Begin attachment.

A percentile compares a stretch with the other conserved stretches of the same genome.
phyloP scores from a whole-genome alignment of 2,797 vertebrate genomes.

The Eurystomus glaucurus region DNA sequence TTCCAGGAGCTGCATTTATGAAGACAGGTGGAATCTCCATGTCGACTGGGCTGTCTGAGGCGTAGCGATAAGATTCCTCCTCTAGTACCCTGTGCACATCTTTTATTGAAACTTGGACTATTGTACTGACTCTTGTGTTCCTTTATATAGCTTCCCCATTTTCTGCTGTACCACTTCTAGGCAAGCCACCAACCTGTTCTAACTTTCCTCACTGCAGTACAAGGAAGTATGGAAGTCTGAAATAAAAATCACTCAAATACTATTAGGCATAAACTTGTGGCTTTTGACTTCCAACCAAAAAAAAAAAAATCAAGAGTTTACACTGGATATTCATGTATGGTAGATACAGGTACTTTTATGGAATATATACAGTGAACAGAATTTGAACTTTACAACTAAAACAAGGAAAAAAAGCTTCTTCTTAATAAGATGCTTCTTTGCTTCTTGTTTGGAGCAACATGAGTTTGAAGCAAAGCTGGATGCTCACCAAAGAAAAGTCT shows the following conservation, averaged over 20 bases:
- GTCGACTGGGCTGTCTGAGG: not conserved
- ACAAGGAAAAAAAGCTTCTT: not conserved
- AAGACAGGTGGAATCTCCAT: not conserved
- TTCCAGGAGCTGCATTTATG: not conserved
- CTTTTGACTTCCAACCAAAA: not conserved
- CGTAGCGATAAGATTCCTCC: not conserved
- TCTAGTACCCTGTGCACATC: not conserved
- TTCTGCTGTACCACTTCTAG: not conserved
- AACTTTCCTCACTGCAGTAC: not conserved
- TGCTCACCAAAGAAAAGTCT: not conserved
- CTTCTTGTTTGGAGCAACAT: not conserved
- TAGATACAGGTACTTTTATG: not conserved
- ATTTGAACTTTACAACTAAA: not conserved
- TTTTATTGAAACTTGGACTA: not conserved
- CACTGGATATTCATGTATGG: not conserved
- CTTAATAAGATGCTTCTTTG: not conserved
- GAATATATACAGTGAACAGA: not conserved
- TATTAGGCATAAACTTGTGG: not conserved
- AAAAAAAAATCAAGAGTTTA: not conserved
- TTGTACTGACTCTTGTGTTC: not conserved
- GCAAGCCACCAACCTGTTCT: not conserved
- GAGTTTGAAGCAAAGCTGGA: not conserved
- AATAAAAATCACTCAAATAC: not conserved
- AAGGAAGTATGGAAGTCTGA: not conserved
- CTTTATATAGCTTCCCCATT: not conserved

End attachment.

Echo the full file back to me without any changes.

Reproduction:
A percentile compares a stretch with the other conserved stretches of the same genome.
phyloP scores from a whole-genome alignment of 2,797 vertebrate genomes.

The Eurystomus glaucurus region DNA sequence TTCCAGGAGCTGCATTTATGAAGACAGGTGGAATCTCCATGTCGACTGGGCTGTCTGAGGCGTAGCGATAAGATTCCTCCTCTAGTACCCTGTGCACATCTTTTATTGAAACTTGGACTATTGTACTGACTCTTGTGTTCCTTTATATAGCTTCCCCATTTTCTGCTGTACCACTTCTAGGCAAGCCACCAACCTGTTCTAACTTTCCTCACTGCAGTACAAGGAAGTATGGAAGTCTGAAATAAAAATCACTCAAATACTATTAGGCATAAACTTGTGGCTTTTGACTTCCAACCAAAAAAAAAAAAATCAAGAGTTTACACTGGATATTCATGTATGGTAGATACAGGTACTTTTATGGAATATATACAGTGAACAGAATTTGAACTTTACAACTAAAACAAGGAAAAAAAGCTTCTTCTTAATAAGATGCTTCTTTGCTTCTTGTTTGGAGCAACATGAGTTTGAAGCAAAGCTGGATGCTCACCAAAGAAAAGTCT shows the following conservation, averaged over 20 bases:
- GTCGACTGGGCTGTCTGAGG: not conserved
- ACAAGGAAAAAAAGCTTCTT: not conserved
- AAGACAGGTGGAATCTCCAT: not conserved
- TTCCAGGAGCTGCATTTATG: not conserved
- CTTTTGACTTCCAACCAAAA: not conserved
- CGTAGCGATAAGATTCCTCC: not conserved
- TCTAGTACCCTGTGCACATC: not conserved
- TTCTGCTGTACCACTTCTAG: not conserved
- AACTTTCCTCACTGCAGTAC: not conserved
- TGCTCACCAAAGAAAAGTCT: not conserved
- CTTCTTGTTTGGAGCAACAT: not conserved
- TAGATACAGGTACTTTTATG: not conserved
- ATTTGAACTTTACAACTAAA: not conserved
- TTTTATTGAAACTTGGACTA: not conserved
- CACTGGATATTCATGTATGG: not conserved
- CTTAATAAGATGCTTCTTTG: not conserved
- GAATATATACAGTGAACAGA: not conserved
- TATTAGGCATAAACTTGTGG: not conserved
- AAAAAAAAATCAAGAGTTTA: not conserved
- TTGTACTGACTCTTGTGTTC: not conserved
- GCAAGCCACCAACCTGTTCT: not conserved
- GAGTTTGAAGCAAAGCTGGA: not conserved
- AATAAAAATCACTCAAATAC: not conserved
- AAGGAAGTATGGAAGTCTGA: not conserved
- CTTTATATAGCTTCCCCATT: not conserved